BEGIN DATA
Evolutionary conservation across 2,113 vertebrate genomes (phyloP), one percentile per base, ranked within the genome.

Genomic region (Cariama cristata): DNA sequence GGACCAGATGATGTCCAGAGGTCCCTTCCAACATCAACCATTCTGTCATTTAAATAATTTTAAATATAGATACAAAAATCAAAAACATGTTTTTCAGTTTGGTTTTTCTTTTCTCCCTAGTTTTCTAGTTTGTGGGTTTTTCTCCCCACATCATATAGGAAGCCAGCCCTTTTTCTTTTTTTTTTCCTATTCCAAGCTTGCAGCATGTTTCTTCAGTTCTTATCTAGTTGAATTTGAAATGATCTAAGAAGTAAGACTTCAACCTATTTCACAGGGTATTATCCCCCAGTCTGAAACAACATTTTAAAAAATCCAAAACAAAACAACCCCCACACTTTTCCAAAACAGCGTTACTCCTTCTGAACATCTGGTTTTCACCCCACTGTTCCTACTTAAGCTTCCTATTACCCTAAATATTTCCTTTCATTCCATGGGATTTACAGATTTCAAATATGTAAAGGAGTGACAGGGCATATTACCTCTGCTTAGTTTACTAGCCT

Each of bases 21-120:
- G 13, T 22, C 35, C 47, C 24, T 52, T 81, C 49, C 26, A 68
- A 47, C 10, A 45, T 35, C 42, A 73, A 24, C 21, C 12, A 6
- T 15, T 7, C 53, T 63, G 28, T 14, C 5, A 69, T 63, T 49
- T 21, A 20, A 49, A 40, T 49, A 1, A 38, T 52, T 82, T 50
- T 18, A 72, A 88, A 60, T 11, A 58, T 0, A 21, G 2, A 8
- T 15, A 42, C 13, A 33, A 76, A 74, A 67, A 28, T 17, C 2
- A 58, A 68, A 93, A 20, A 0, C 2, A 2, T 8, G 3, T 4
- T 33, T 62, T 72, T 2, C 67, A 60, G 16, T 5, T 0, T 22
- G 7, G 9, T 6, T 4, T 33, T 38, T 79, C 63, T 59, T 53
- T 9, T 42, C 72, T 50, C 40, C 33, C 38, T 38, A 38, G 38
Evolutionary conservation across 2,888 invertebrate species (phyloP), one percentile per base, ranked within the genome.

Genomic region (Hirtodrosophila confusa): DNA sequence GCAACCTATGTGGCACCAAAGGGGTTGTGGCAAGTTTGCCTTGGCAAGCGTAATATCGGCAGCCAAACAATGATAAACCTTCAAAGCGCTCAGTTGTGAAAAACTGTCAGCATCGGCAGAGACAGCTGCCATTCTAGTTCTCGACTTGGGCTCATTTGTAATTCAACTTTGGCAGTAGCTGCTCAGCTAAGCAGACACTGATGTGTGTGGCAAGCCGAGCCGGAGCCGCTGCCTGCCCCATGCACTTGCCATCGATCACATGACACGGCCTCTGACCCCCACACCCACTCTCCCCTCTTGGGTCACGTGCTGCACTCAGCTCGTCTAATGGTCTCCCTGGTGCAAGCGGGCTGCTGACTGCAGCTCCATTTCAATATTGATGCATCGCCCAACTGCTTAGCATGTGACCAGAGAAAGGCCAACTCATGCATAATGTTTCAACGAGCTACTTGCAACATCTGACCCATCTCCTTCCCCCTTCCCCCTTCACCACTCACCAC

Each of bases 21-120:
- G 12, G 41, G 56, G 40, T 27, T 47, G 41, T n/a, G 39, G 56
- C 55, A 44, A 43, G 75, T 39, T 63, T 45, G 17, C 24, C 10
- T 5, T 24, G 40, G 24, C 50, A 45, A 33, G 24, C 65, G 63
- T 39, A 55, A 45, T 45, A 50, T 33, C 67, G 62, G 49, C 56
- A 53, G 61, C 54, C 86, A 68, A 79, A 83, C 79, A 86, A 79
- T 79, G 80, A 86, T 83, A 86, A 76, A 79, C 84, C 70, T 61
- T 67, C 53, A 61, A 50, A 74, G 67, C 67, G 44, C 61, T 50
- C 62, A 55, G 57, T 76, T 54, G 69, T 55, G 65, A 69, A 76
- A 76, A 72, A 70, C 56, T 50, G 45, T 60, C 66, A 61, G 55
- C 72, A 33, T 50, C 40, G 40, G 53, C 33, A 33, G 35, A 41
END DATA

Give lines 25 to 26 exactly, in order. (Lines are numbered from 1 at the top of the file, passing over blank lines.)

- A 76, A 72, A 70, C 56, T 50, G 45, T 60, C 66, A 61, G 55
- C 72, A 33, T 50, C 40, G 40, G 53, C 33, A 33, G 35, A 41